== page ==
DPS data show texting leads to tickets, but lawmaker wants ban
When state Sen. Steve Farley, D-Tucson, offered the latest bill this year attempting to ban texting while driving in Arizona, he faced strong opposition from Senate President Andy Biggs that helped derail the measure.
Biggs, a Republican, assigned SB 1102 to a track requiring it to win approval from four committees to be considered by the full Senate. It made it through one.
When Farley attempted to revive the measure as an amendment to another bill, Biggs argued that a law already on the books can be used when drivers are distracted by texting.
As a result, Arizona remains one of five states without a law barring texting by all drivers despite attempts to create one for nine straight legislative sessions.
But does Arizona law allow law enforcement to cite drivers for texting while driving? It depends how you look at the data and who’s answering the question.
A Cronkite News review of Arizona Department of Public Safety citations found 505 instances between November 2013, when the agency started recording such information, and March in which officers listed texting as contributing to citations.
That was out of more than 10,000 citations involving distracted driving handed out under a law against driving on a highway “at a speed greater than is reasonable and prudent under the circumstances, conditions and actual and potential hazards then existing.”
The most common distraction listed with those citations was occupants of vehicles, with 2,677, followed by cellphone use, with 2,474, and looking at things outside the vehicle, with 2,044.
While an Arizona law bars school bus drivers from using wireless devices, efforts to create a broader ban have foundered. In addition to Farley’s latest bill, legislation to ban wireless device use by drivers under the age of 18 wasn’t heard in committee this year.
DPS officers try to use laws that are already on the books to prevent distracted driving, according to Raul Garcia, a spokesman for the agency.
“There is nothing in Title 28 (traffic laws) of the Arizona Revised Statutes that is titled, ‘distracted driving,’ Garcia said in an email. “Distracted driving behavior mimics fatigued or impaired driving behavior. Several ARS statutes can be violated during instances of driving distracted such as: unsafe lane usage, no turn signals, following too close, speed to impede traffic, driving left of center and colliding with another vehicle or object.
In response to a public records request, DPS provided data on more than 34,000 citations given under various laws in which distracted driving was a factor. Of those, 1,424 citations involved texting, while 8,917 involved cellphone use, 8,031 involved other occupants in the car and 6,813 involved outside distractions.
DPS Capt. Chris Hemmen said officers determine whether a driver is distracted by observation and by talking with him or her.
“We get the answers through conversation and good police work, but we can’t always verify that they were driving distracted,” he said.
Because of that, Hemmen said distracted driving is a grossly underreported.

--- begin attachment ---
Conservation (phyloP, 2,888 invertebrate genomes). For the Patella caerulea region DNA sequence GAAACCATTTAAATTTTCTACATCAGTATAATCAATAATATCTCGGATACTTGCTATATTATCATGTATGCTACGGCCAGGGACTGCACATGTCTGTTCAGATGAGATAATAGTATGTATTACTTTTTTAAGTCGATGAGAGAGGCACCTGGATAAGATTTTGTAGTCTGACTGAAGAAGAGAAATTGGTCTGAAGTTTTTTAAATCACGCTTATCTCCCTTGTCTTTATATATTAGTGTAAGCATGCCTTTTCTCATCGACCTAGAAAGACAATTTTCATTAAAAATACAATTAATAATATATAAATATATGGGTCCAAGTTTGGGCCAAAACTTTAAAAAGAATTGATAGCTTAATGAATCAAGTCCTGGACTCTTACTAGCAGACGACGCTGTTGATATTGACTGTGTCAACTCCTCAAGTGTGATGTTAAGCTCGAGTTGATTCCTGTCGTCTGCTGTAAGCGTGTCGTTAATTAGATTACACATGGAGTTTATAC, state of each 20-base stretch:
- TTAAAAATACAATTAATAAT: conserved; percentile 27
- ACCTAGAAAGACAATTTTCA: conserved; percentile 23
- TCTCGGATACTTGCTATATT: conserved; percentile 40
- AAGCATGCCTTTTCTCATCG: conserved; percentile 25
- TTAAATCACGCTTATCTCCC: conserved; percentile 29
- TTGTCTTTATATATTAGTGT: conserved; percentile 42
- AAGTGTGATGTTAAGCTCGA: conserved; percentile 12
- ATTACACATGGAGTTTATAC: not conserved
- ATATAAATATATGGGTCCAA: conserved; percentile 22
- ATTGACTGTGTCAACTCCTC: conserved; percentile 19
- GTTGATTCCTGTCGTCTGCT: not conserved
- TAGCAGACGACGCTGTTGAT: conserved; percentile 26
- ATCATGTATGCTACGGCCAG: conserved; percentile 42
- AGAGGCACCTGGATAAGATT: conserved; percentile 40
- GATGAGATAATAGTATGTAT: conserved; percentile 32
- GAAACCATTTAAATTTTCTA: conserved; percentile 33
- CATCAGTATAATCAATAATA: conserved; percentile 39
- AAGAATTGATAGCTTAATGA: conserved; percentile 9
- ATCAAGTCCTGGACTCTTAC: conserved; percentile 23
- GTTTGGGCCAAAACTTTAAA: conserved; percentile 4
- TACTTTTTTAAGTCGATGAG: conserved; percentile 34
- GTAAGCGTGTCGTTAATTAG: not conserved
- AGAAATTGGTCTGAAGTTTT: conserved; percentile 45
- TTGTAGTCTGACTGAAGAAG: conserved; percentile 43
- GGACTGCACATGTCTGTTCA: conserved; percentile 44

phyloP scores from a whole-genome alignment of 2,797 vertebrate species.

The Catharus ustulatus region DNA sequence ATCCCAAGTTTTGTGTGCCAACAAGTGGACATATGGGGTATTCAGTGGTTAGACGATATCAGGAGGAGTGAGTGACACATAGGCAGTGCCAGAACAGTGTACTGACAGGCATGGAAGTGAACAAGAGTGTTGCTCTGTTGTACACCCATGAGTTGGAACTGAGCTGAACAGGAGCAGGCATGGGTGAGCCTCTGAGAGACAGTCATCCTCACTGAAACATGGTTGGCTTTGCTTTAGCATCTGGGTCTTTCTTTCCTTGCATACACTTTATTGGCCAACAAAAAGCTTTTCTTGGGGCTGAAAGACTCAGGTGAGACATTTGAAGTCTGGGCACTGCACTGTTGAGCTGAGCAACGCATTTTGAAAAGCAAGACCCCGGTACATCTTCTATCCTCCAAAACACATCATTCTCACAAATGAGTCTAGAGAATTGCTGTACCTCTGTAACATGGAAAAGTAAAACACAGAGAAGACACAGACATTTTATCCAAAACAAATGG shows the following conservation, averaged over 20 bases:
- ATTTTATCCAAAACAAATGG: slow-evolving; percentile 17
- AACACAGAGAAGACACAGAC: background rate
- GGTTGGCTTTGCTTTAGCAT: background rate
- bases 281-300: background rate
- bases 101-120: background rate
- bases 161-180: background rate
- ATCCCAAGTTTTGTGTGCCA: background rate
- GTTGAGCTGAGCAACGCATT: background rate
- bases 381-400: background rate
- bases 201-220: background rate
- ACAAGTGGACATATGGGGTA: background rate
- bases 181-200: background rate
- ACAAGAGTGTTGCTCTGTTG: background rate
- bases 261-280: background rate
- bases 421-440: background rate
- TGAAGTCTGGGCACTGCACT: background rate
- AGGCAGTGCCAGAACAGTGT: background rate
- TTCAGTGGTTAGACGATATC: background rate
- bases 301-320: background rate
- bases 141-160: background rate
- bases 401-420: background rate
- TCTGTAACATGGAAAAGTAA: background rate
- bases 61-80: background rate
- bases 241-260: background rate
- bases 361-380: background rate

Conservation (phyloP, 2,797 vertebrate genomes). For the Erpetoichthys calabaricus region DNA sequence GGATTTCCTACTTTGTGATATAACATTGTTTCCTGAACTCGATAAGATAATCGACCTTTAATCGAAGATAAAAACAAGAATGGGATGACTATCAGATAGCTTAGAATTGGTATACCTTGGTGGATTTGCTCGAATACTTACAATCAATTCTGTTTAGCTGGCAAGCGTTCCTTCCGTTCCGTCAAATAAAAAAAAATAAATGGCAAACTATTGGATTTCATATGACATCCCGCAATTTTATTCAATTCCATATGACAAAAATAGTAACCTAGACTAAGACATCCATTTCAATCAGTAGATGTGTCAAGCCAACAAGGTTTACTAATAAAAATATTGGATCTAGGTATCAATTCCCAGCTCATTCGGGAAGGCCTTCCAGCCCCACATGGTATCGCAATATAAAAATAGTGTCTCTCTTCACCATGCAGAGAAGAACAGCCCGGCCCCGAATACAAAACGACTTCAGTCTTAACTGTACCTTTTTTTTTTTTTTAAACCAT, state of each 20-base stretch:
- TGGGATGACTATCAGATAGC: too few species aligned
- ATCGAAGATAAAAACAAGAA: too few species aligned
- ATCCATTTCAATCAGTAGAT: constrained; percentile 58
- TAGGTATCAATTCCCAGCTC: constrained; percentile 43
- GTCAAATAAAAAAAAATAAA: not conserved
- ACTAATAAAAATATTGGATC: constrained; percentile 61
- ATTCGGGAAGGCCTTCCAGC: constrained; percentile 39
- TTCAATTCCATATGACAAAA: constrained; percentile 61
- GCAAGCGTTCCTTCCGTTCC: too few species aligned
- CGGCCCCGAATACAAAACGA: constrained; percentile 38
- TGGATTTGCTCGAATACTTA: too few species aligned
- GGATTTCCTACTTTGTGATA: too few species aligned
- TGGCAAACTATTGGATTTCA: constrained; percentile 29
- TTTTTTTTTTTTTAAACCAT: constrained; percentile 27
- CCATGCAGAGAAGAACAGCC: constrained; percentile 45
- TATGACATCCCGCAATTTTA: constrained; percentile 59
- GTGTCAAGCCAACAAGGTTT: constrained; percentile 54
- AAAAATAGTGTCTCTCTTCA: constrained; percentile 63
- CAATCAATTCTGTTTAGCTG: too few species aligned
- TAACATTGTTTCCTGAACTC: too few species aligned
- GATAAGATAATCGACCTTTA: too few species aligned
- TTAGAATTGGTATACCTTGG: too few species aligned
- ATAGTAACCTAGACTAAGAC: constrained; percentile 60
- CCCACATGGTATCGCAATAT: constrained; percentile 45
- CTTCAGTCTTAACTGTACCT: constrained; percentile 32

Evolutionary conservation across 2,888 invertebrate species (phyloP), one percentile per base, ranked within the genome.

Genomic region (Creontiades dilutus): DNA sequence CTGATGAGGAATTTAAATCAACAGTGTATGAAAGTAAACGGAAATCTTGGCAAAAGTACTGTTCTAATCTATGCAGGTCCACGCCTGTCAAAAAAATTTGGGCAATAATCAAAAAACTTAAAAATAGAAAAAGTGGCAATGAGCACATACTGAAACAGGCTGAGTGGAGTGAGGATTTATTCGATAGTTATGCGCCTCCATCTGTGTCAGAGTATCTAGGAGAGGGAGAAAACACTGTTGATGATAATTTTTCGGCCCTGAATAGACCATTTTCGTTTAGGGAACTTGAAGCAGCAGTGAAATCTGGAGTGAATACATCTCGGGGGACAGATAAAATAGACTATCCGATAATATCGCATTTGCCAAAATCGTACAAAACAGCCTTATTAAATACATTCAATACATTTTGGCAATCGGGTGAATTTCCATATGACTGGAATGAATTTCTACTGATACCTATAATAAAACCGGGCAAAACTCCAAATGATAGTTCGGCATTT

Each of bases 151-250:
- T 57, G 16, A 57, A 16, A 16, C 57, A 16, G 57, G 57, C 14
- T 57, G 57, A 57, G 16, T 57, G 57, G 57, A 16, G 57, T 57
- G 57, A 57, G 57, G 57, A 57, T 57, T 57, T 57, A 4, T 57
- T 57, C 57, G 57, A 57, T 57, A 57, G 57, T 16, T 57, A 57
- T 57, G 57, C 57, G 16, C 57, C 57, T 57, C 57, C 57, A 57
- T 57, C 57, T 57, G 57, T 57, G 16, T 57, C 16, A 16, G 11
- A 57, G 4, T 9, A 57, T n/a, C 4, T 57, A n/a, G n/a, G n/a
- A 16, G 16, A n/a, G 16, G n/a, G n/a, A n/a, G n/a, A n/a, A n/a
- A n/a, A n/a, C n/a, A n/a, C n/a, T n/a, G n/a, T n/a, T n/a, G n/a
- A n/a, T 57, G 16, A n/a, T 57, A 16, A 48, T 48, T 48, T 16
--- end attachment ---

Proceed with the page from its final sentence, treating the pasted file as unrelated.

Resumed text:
“If we can’t verify that the driver was distracted, then it’s a ‘no,’” he said.
In an interview, Garcia said that as a patrol officer he saw distracted drivers appear to be drunk or sleepy.
“They will be weaving because they aren’t paying attention with eyes down at their lap,” he said. “They will have varying speeds with the flow of traffic.”
The law on reasonable and prudent speed is one of the ways DPS combats distracted driving on highways, Farley said.
“If the officer pulls you over and says, ‘This is why you are getting this ticket,’ that is a powerful direct lesson to that distracted driver,’” Farley said. “If you educate the public that we’re doing this, next time we see you wandering into the median and back, and then we pull up and see you’re texting, you’re busted.”
But Farley said that isn’t good enough, which he said is why Arizona would benefit from a law against texting while driving.
— Kelcie Grega (@KelcieGrega) April 30, 2015
“That’s why I keep trying to get the law passed,” he said. “It’s pretty stupid to drink and drive too, and we have a lot of laws about that. Just having a law saying it is illegal would be a step ahead.”
He took issue with Biggs’ argument that Arizona has enough laws on the books to deter texting while driving.
“To have a lawmaker who is a part of passing hundreds of laws every year saying we have too many laws on the books as an excuse to not have a law the protects public safety, is just disingenuous,” Farley said.
Biggs didn’t respond to multiple requests for comment sent through Mike Philipsen, a spokesman for the Senate Republican majority, and to his Senate email.+
Farley said Arizona’s lack of a law against distracted driving in general prevented authorities from charging a truck driver with murder after he struck and killed a DPS officer near Yuma in 2013 while he was allegedly distracted by his smartphone.
— Kelcie Grega (@KelcieGrega) April 30, 2015
“If that’s not a reason to get a state law, I don’t know what is,” he said.
Alberto Gutier, director of the Arizona Governor’s Office of Highway Safety, said distracted driving is a horrendous practice. He said educating drivers about about the dangers of texting while driving would be a good approach.
“There is nothing wrong with getting on the side of the road to use your phone,” he said.
But Gutier said the most important law is common sense.
“If people use common sense you don’t need a law,” he said.
But Farley said a law would focus attention on the danger of texting while driving and save lives.
“We’ve now got enforcement, we’re working on the education part, but we still need the law,” he said.